Thursday, June 19, 2008

"Battle: The Nature and Consequences of Civil War Combat"

Like many essay collections, Battle: The Nature and Consequences of Civil War Combat [general editor Kent Gramm, University of Alabama Press, 2008] covers a range of topics with varying degrees of success in terms of compelling analysis and originality. Scott Hartwig begins it all with a John Keegan [Face of Battle]-inspired treatment of Gettysburg. The rest of the chapters are essentially devoted to the aftermath of battlefield carnage. One may differ with his conclusions, but Eric T. Dean penned a thoughtful article that centered around his critique of the standard scholarly works [e.g. Hess, Linderman] that sought to relate how Civil War soldiers dealt with their combat experiences. Neurologist Bruce Evans contributed one of the better chapter length summaries of Civil War medicine that I've come across. Out of place, in my opinion, were the personalized, emotional chapters by Paul Fussell and Alan Nolan (Nolan's recitation of his now trademark anti-"Lost Cause" presentation seemed particularly so). Finishing up the book is a 'numbers' article by general editor Kent Gramm. While not covering terribly new ground, it serves as a reminder of the importance of analyzing the underlying assumptions behind the calculation of various Civil War numerical figures [they tend to get passed on through the ages with little reflection], and also the significance of context when attaching meaning to the numbers.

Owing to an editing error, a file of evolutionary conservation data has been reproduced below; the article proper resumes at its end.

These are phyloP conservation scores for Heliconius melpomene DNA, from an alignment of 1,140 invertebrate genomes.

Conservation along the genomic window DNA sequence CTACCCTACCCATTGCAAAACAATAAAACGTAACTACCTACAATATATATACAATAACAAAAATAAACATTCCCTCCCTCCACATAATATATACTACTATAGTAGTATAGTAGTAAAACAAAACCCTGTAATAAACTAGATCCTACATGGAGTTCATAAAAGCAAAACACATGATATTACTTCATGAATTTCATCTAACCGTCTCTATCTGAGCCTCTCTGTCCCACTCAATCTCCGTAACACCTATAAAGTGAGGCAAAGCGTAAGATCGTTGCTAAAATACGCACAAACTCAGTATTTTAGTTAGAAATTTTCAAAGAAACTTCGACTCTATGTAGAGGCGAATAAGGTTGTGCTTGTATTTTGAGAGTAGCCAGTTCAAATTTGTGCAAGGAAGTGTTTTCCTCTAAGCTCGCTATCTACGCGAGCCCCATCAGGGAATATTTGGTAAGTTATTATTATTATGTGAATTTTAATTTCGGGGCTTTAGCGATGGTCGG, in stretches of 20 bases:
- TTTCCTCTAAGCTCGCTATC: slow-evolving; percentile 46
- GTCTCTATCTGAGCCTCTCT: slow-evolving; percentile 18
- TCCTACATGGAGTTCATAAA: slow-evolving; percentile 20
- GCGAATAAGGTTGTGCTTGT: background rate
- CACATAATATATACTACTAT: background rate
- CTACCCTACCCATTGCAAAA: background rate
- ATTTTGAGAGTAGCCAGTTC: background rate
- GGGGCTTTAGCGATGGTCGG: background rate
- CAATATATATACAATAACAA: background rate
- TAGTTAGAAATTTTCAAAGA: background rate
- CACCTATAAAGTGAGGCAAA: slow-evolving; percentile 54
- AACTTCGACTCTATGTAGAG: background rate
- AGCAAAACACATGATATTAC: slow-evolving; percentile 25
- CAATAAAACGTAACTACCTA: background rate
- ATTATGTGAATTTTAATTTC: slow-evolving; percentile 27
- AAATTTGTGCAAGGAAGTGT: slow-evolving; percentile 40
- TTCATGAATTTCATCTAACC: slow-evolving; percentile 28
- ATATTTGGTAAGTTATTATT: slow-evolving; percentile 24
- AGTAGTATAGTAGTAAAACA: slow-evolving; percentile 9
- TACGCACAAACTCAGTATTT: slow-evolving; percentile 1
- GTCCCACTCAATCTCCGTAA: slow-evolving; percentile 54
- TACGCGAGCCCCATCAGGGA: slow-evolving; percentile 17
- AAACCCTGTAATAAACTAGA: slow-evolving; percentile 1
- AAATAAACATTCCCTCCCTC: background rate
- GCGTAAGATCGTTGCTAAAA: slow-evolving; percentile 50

2 comments:

  1. Drew,

    I've been meaning to get this book myself as it crosses some territory that will also be covered in a forthcoming (Edinborough Press, 2009) collection on Civil War medicine I am co-editing with Guy Hasegawa, Pharm.D. Apart from specifics of this book, what are your general expectations for an edited collection of invited essays? Is 'cohesion" important to you? Length (148 pages for "Battle" seemed a bit slim to me)?

    All My Best,

    Jim Schmidt

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  2. Hi Jim,
    Well, ideally I expect something (at least one main thrust) significantly original in content or analysis (preferably both) in each article -- esp. for a relatively expensive university press book of short length. Dean's article probably fit this expectation best.

    As for that jacket blurb about this collection demonstrating exceptional cohesion...I don't know, that kind of impression didn't immediately pop into my mind. 'Cohesion' can be interpreted so broadly I don't know what to say about it in general. I suppose some overall theme is what initially draws one to a particular essay collection. In my mind, true cohesiveness would require articles to relate to a larger theme AND directly to each other. That degree of intersection certainly isn't typically done.

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